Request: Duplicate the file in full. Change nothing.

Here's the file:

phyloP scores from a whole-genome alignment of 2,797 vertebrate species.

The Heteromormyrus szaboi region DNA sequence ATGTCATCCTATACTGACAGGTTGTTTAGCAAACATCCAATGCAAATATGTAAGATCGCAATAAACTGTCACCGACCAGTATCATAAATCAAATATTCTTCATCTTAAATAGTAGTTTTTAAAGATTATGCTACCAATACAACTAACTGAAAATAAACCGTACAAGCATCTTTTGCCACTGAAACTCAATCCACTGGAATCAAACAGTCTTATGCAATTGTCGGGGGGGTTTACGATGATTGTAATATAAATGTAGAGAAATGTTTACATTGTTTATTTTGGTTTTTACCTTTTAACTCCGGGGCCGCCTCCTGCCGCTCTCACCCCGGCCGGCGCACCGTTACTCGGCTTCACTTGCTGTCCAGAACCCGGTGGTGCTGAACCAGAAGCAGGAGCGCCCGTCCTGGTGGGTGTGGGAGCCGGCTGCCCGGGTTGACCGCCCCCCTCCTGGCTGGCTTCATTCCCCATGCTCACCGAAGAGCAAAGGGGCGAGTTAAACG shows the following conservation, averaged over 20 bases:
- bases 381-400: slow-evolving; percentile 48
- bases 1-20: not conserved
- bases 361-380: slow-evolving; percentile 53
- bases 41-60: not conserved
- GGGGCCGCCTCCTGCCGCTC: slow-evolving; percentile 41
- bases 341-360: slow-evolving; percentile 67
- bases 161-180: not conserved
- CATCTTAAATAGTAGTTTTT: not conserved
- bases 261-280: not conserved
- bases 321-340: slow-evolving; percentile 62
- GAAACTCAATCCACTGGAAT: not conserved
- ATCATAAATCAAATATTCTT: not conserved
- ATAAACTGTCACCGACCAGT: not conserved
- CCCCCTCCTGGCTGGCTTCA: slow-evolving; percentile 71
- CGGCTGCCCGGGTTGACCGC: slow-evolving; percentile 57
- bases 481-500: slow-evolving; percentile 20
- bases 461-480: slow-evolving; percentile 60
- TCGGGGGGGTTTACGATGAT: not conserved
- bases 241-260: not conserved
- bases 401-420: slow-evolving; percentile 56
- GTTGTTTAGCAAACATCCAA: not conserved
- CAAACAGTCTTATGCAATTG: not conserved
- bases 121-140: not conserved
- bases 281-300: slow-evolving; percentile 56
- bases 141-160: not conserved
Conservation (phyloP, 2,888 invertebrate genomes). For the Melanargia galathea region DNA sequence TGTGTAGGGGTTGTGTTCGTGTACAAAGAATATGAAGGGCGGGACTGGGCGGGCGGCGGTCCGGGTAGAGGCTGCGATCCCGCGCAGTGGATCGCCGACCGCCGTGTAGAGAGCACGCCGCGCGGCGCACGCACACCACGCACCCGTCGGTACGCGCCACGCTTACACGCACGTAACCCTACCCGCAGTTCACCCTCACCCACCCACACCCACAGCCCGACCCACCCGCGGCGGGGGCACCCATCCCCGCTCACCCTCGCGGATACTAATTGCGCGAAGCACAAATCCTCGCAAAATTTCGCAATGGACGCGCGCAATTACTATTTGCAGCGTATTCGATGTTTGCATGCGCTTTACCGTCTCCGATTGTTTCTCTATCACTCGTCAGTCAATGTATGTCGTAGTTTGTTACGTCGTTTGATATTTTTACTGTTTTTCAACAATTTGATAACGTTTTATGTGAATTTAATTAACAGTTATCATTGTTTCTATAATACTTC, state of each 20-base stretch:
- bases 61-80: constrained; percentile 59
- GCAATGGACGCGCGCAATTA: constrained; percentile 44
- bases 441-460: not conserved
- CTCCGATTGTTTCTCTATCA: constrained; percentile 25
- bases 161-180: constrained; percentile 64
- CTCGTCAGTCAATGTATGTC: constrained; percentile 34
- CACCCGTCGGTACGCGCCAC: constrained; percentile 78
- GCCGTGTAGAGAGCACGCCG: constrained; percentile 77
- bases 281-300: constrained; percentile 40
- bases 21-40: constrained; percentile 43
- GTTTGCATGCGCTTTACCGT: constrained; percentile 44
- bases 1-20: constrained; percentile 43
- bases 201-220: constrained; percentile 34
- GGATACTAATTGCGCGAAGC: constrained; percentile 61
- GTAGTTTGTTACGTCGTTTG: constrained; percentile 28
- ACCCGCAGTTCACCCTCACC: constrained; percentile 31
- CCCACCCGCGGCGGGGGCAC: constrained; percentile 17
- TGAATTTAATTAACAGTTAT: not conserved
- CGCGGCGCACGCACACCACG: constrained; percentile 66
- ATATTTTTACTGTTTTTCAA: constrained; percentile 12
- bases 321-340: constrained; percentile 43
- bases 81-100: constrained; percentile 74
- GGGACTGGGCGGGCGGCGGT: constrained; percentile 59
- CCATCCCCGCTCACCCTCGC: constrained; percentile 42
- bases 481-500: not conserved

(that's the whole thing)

phyloP scores from a whole-genome alignment of 2,797 vertebrate species.

The Heteromormyrus szaboi region DNA sequence ATGTCATCCTATACTGACAGGTTGTTTAGCAAACATCCAATGCAAATATGTAAGATCGCAATAAACTGTCACCGACCAGTATCATAAATCAAATATTCTTCATCTTAAATAGTAGTTTTTAAAGATTATGCTACCAATACAACTAACTGAAAATAAACCGTACAAGCATCTTTTGCCACTGAAACTCAATCCACTGGAATCAAACAGTCTTATGCAATTGTCGGGGGGGTTTACGATGATTGTAATATAAATGTAGAGAAATGTTTACATTGTTTATTTTGGTTTTTACCTTTTAACTCCGGGGCCGCCTCCTGCCGCTCTCACCCCGGCCGGCGCACCGTTACTCGGCTTCACTTGCTGTCCAGAACCCGGTGGTGCTGAACCAGAAGCAGGAGCGCCCGTCCTGGTGGGTGTGGGAGCCGGCTGCCCGGGTTGACCGCCCCCCTCCTGGCTGGCTTCATTCCCCATGCTCACCGAAGAGCAAAGGGGCGAGTTAAACG shows the following conservation, averaged over 20 bases:
- bases 381-400: slow-evolving; percentile 48
- bases 1-20: not conserved
- bases 361-380: slow-evolving; percentile 53
- bases 41-60: not conserved
- GGGGCCGCCTCCTGCCGCTC: slow-evolving; percentile 41
- bases 341-360: slow-evolving; percentile 67
- bases 161-180: not conserved
- CATCTTAAATAGTAGTTTTT: not conserved
- bases 261-280: not conserved
- bases 321-340: slow-evolving; percentile 62
- GAAACTCAATCCACTGGAAT: not conserved
- ATCATAAATCAAATATTCTT: not conserved
- ATAAACTGTCACCGACCAGT: not conserved
- CCCCCTCCTGGCTGGCTTCA: slow-evolving; percentile 71
- CGGCTGCCCGGGTTGACCGC: slow-evolving; percentile 57
- bases 481-500: slow-evolving; percentile 20
- bases 461-480: slow-evolving; percentile 60
- TCGGGGGGGTTTACGATGAT: not conserved
- bases 241-260: not conserved
- bases 401-420: slow-evolving; percentile 56
- GTTGTTTAGCAAACATCCAA: not conserved
- CAAACAGTCTTATGCAATTG: not conserved
- bases 121-140: not conserved
- bases 281-300: slow-evolving; percentile 56
- bases 141-160: not conserved
Conservation (phyloP, 2,888 invertebrate genomes). For the Melanargia galathea region DNA sequence TGTGTAGGGGTTGTGTTCGTGTACAAAGAATATGAAGGGCGGGACTGGGCGGGCGGCGGTCCGGGTAGAGGCTGCGATCCCGCGCAGTGGATCGCCGACCGCCGTGTAGAGAGCACGCCGCGCGGCGCACGCACACCACGCACCCGTCGGTACGCGCCACGCTTACACGCACGTAACCCTACCCGCAGTTCACCCTCACCCACCCACACCCACAGCCCGACCCACCCGCGGCGGGGGCACCCATCCCCGCTCACCCTCGCGGATACTAATTGCGCGAAGCACAAATCCTCGCAAAATTTCGCAATGGACGCGCGCAATTACTATTTGCAGCGTATTCGATGTTTGCATGCGCTTTACCGTCTCCGATTGTTTCTCTATCACTCGTCAGTCAATGTATGTCGTAGTTTGTTACGTCGTTTGATATTTTTACTGTTTTTCAACAATTTGATAACGTTTTATGTGAATTTAATTAACAGTTATCATTGTTTCTATAATACTTC, state of each 20-base stretch:
- bases 61-80: constrained; percentile 59
- GCAATGGACGCGCGCAATTA: constrained; percentile 44
- bases 441-460: not conserved
- CTCCGATTGTTTCTCTATCA: constrained; percentile 25
- bases 161-180: constrained; percentile 64
- CTCGTCAGTCAATGTATGTC: constrained; percentile 34
- CACCCGTCGGTACGCGCCAC: constrained; percentile 78
- GCCGTGTAGAGAGCACGCCG: constrained; percentile 77
- bases 281-300: constrained; percentile 40
- bases 21-40: constrained; percentile 43
- GTTTGCATGCGCTTTACCGT: constrained; percentile 44
- bases 1-20: constrained; percentile 43
- bases 201-220: constrained; percentile 34
- GGATACTAATTGCGCGAAGC: constrained; percentile 61
- GTAGTTTGTTACGTCGTTTG: constrained; percentile 28
- ACCCGCAGTTCACCCTCACC: constrained; percentile 31
- CCCACCCGCGGCGGGGGCAC: constrained; percentile 17
- TGAATTTAATTAACAGTTAT: not conserved
- CGCGGCGCACGCACACCACG: constrained; percentile 66
- ATATTTTTACTGTTTTTCAA: constrained; percentile 12
- bases 321-340: constrained; percentile 43
- bases 81-100: constrained; percentile 74
- GGGACTGGGCGGGCGGCGGT: constrained; percentile 59
- CCATCCCCGCTCACCCTCGC: constrained; percentile 42
- bases 481-500: not conserved